All of us have sometime in our lives been the victim of a supersmart sales person, who was so convincing that we simply had to buy the product although we actually didn't need it. Arguments we fall for are: "we are a respectable and well-reputed company", "even the King/Jame Bond/Jamie Oliver wears these socs", this offer is only valid for 2 minutes", "this demonstration model unfortunately doesn't work but the one I will send you is in tip top order", "my grandmother wears one of these", etc. etc. The list is endless, and the aim is often to lure the customer into a deal that will favour only the seller, and often leave us with dissappointed faces and in some cases even with nothing but an empty wallet.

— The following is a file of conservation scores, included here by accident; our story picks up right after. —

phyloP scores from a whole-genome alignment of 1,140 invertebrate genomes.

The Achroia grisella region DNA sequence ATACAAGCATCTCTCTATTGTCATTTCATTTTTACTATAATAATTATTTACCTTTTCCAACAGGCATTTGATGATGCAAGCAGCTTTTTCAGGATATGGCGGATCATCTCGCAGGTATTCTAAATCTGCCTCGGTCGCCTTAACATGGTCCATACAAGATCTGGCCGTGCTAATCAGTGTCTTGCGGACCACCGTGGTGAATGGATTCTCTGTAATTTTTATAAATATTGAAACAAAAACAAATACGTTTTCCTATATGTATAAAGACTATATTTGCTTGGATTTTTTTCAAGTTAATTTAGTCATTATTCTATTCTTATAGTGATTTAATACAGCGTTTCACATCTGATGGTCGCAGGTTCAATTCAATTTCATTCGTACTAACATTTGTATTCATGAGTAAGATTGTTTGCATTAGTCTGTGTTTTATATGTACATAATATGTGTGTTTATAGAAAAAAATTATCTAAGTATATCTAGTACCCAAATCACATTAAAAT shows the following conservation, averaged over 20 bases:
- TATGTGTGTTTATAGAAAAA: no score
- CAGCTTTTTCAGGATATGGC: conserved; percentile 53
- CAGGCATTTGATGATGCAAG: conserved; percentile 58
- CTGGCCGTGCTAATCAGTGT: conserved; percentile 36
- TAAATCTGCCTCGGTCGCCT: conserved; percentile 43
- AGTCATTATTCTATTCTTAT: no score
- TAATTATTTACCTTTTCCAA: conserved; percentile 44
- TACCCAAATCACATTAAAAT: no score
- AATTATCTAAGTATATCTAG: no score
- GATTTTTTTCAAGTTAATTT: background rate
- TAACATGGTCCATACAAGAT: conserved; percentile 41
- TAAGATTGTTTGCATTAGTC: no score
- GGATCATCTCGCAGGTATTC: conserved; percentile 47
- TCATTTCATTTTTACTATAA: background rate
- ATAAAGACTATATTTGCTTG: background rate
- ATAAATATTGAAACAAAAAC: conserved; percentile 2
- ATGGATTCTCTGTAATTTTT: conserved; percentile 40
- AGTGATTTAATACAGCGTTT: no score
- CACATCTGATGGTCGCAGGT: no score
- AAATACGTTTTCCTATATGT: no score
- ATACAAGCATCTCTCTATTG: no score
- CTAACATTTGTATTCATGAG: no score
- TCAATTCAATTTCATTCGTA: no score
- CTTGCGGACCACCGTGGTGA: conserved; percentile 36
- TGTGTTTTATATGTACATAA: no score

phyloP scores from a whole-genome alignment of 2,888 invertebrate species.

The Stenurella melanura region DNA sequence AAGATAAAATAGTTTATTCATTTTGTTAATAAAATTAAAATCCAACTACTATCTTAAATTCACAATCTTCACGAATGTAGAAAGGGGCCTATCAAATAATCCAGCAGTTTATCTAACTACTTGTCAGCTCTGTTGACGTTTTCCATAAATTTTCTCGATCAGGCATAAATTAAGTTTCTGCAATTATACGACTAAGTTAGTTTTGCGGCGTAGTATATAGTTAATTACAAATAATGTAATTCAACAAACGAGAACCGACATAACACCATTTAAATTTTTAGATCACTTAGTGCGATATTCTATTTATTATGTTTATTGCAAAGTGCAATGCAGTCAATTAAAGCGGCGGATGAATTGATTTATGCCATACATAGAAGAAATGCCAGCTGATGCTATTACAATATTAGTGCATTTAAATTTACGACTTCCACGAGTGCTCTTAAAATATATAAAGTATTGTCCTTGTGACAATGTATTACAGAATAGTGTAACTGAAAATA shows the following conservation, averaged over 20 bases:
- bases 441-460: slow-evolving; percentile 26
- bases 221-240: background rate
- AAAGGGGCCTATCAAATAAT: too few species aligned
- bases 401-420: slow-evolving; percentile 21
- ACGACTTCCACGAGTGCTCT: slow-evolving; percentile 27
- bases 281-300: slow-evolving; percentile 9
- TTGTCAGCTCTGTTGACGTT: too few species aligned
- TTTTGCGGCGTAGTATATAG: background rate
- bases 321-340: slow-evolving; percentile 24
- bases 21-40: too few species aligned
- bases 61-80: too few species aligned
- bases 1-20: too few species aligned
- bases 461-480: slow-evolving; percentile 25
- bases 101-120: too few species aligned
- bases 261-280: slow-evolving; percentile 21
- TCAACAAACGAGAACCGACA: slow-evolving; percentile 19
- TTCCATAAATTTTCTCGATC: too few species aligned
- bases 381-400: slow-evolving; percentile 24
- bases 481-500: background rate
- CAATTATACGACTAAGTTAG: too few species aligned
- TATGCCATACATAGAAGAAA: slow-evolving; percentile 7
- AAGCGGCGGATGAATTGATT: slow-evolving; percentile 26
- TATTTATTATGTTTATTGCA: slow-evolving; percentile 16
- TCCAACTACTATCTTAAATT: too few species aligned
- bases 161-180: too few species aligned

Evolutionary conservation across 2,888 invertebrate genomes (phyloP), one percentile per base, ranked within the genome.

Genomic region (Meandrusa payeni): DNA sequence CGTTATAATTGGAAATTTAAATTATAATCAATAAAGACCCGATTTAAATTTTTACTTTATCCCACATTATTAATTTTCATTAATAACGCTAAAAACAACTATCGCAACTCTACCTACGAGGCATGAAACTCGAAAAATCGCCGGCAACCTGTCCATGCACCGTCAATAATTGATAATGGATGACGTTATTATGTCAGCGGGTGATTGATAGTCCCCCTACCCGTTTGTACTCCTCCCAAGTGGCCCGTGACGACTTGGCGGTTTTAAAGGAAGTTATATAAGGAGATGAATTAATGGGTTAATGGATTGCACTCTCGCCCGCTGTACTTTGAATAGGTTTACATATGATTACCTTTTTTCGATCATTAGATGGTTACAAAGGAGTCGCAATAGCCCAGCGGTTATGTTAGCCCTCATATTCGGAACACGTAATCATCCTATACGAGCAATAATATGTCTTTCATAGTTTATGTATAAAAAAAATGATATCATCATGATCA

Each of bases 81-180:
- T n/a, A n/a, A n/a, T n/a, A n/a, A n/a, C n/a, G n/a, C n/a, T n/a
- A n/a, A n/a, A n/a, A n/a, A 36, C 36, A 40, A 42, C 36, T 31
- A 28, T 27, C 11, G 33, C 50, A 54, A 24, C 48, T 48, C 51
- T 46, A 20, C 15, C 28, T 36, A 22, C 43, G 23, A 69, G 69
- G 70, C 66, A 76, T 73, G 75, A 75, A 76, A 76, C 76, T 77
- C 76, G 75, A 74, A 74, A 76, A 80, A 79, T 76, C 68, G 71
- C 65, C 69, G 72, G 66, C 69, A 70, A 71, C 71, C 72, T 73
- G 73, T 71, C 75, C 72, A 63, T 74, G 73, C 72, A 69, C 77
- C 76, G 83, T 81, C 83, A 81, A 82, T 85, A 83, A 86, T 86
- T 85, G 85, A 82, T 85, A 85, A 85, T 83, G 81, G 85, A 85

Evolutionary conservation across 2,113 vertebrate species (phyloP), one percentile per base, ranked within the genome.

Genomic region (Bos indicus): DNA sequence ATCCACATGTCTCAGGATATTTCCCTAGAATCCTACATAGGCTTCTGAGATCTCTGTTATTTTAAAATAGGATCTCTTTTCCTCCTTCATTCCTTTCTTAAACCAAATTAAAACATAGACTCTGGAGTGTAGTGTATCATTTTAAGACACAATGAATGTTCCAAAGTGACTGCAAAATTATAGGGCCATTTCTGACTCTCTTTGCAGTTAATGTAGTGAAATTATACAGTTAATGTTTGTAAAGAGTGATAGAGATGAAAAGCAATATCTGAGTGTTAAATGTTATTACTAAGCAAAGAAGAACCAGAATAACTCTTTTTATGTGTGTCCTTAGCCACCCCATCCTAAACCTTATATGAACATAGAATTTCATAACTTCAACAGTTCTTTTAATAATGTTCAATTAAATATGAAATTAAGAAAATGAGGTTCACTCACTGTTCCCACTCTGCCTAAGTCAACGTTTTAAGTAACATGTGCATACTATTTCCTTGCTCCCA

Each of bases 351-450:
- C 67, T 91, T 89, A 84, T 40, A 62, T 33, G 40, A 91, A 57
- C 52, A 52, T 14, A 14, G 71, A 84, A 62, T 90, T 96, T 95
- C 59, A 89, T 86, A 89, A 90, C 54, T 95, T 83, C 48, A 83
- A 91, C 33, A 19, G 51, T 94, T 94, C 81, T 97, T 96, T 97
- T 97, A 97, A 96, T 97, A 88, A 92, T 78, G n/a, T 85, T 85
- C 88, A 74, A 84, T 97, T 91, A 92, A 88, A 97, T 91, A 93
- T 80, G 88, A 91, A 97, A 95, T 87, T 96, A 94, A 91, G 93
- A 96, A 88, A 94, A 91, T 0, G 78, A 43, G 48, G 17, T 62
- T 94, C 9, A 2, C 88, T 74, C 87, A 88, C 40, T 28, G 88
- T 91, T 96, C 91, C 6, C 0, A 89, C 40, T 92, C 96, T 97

Typical situations are with the telephone sales, street vendors and often door-to-door sales. Typically, the buyer isn't allowed much time to think and is pressed into giving a quick response.
But what does the law say about these inventive sales techniques? When can we say no to an agressive sales attack?
The tool is the so-called Black Lis t, also known as EC Directive 2005/29/EG . The Directive directly protects consumer economic interests from unfair business-to-consumer commercial practices. Thereby, it also indirecty protects legitimate businesses from their competitors who do not play by the rules in this Directive and thus guarantees fair competition in fields coordinated by it.
The Black List can be downloaded in all EU languages from:
or by search for: 2005/29/EG
Please share your experience with misleading or aggressive sales techniques by submitting a comment.